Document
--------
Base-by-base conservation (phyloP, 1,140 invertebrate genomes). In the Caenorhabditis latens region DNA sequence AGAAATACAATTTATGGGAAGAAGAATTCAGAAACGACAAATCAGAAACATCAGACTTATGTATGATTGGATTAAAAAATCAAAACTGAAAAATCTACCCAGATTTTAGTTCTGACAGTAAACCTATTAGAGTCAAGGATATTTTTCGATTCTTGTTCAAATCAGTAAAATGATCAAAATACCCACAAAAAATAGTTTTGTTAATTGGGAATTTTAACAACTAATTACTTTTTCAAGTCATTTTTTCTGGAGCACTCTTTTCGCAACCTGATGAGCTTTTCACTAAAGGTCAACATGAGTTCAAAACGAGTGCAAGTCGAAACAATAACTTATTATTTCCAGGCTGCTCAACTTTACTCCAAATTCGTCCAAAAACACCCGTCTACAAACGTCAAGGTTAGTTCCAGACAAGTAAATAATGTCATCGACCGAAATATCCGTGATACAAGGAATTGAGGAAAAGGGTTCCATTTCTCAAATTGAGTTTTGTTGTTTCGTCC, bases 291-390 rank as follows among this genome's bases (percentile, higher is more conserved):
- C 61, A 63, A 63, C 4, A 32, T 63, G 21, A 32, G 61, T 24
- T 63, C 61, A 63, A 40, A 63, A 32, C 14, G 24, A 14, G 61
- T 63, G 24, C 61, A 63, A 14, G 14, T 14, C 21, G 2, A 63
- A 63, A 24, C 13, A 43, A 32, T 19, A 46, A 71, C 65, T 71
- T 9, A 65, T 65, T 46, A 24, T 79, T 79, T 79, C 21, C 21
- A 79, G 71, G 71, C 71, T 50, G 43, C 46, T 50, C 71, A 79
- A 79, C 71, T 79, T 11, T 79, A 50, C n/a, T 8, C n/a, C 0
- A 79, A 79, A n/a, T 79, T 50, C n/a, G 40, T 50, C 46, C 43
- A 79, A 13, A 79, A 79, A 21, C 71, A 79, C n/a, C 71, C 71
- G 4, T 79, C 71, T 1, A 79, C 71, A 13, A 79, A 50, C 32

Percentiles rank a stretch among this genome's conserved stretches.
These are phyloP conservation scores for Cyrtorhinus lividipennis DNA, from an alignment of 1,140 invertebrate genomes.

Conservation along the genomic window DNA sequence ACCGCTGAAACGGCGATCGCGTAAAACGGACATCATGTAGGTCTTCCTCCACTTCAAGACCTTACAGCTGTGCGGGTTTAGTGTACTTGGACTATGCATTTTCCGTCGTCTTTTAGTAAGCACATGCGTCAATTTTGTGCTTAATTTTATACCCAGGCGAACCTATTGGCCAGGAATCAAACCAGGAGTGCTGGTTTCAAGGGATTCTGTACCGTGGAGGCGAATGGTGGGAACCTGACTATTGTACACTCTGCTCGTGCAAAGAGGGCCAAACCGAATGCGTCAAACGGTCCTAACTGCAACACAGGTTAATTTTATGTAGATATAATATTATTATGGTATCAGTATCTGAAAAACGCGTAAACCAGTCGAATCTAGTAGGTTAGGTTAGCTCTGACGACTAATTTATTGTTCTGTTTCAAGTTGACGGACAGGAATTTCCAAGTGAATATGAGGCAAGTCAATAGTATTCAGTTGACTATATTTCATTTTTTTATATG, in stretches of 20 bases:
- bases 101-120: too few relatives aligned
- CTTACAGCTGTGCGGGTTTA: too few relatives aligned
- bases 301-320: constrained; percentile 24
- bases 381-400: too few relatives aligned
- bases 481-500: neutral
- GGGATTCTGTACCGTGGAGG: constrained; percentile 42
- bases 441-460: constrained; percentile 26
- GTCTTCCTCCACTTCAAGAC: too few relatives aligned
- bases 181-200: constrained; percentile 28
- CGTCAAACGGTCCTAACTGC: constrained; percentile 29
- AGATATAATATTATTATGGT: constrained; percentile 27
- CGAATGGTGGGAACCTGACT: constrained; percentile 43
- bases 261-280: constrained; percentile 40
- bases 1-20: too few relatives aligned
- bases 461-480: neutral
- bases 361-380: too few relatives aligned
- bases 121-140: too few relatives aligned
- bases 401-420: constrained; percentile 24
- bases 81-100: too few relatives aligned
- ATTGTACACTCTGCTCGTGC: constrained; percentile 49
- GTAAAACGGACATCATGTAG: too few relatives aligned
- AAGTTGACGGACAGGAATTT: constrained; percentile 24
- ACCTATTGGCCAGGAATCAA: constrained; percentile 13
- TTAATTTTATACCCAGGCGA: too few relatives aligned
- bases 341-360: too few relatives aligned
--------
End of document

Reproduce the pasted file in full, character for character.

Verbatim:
Base-by-base conservation (phyloP, 1,140 invertebrate genomes). In the Caenorhabditis latens region DNA sequence AGAAATACAATTTATGGGAAGAAGAATTCAGAAACGACAAATCAGAAACATCAGACTTATGTATGATTGGATTAAAAAATCAAAACTGAAAAATCTACCCAGATTTTAGTTCTGACAGTAAACCTATTAGAGTCAAGGATATTTTTCGATTCTTGTTCAAATCAGTAAAATGATCAAAATACCCACAAAAAATAGTTTTGTTAATTGGGAATTTTAACAACTAATTACTTTTTCAAGTCATTTTTTCTGGAGCACTCTTTTCGCAACCTGATGAGCTTTTCACTAAAGGTCAACATGAGTTCAAAACGAGTGCAAGTCGAAACAATAACTTATTATTTCCAGGCTGCTCAACTTTACTCCAAATTCGTCCAAAAACACCCGTCTACAAACGTCAAGGTTAGTTCCAGACAAGTAAATAATGTCATCGACCGAAATATCCGTGATACAAGGAATTGAGGAAAAGGGTTCCATTTCTCAAATTGAGTTTTGTTGTTTCGTCC, bases 291-390 rank as follows among this genome's bases (percentile, higher is more conserved):
- C 61, A 63, A 63, C 4, A 32, T 63, G 21, A 32, G 61, T 24
- T 63, C 61, A 63, A 40, A 63, A 32, C 14, G 24, A 14, G 61
- T 63, G 24, C 61, A 63, A 14, G 14, T 14, C 21, G 2, A 63
- A 63, A 24, C 13, A 43, A 32, T 19, A 46, A 71, C 65, T 71
- T 9, A 65, T 65, T 46, A 24, T 79, T 79, T 79, C 21, C 21
- A 79, G 71, G 71, C 71, T 50, G 43, C 46, T 50, C 71, A 79
- A 79, C 71, T 79, T 11, T 79, A 50, C n/a, T 8, C n/a, C 0
- A 79, A 79, A n/a, T 79, T 50, C n/a, G 40, T 50, C 46, C 43
- A 79, A 13, A 79, A 79, A 21, C 71, A 79, C n/a, C 71, C 71
- G 4, T 79, C 71, T 1, A 79, C 71, A 13, A 79, A 50, C 32

Percentiles rank a stretch among this genome's conserved stretches.
These are phyloP conservation scores for Cyrtorhinus lividipennis DNA, from an alignment of 1,140 invertebrate genomes.

Conservation along the genomic window DNA sequence ACCGCTGAAACGGCGATCGCGTAAAACGGACATCATGTAGGTCTTCCTCCACTTCAAGACCTTACAGCTGTGCGGGTTTAGTGTACTTGGACTATGCATTTTCCGTCGTCTTTTAGTAAGCACATGCGTCAATTTTGTGCTTAATTTTATACCCAGGCGAACCTATTGGCCAGGAATCAAACCAGGAGTGCTGGTTTCAAGGGATTCTGTACCGTGGAGGCGAATGGTGGGAACCTGACTATTGTACACTCTGCTCGTGCAAAGAGGGCCAAACCGAATGCGTCAAACGGTCCTAACTGCAACACAGGTTAATTTTATGTAGATATAATATTATTATGGTATCAGTATCTGAAAAACGCGTAAACCAGTCGAATCTAGTAGGTTAGGTTAGCTCTGACGACTAATTTATTGTTCTGTTTCAAGTTGACGGACAGGAATTTCCAAGTGAATATGAGGCAAGTCAATAGTATTCAGTTGACTATATTTCATTTTTTTATATG, in stretches of 20 bases:
- bases 101-120: too few relatives aligned
- CTTACAGCTGTGCGGGTTTA: too few relatives aligned
- bases 301-320: constrained; percentile 24
- bases 381-400: too few relatives aligned
- bases 481-500: neutral
- GGGATTCTGTACCGTGGAGG: constrained; percentile 42
- bases 441-460: constrained; percentile 26
- GTCTTCCTCCACTTCAAGAC: too few relatives aligned
- bases 181-200: constrained; percentile 28
- CGTCAAACGGTCCTAACTGC: constrained; percentile 29
- AGATATAATATTATTATGGT: constrained; percentile 27
- CGAATGGTGGGAACCTGACT: constrained; percentile 43
- bases 261-280: constrained; percentile 40
- bases 1-20: too few relatives aligned
- bases 461-480: neutral
- bases 361-380: too few relatives aligned
- bases 121-140: too few relatives aligned
- bases 401-420: constrained; percentile 24
- bases 81-100: too few relatives aligned
- ATTGTACACTCTGCTCGTGC: constrained; percentile 49
- GTAAAACGGACATCATGTAG: too few relatives aligned
- AAGTTGACGGACAGGAATTT: constrained; percentile 24
- ACCTATTGGCCAGGAATCAA: constrained; percentile 13
- TTAATTTTATACCCAGGCGA: too few relatives aligned
- bases 341-360: too few relatives aligned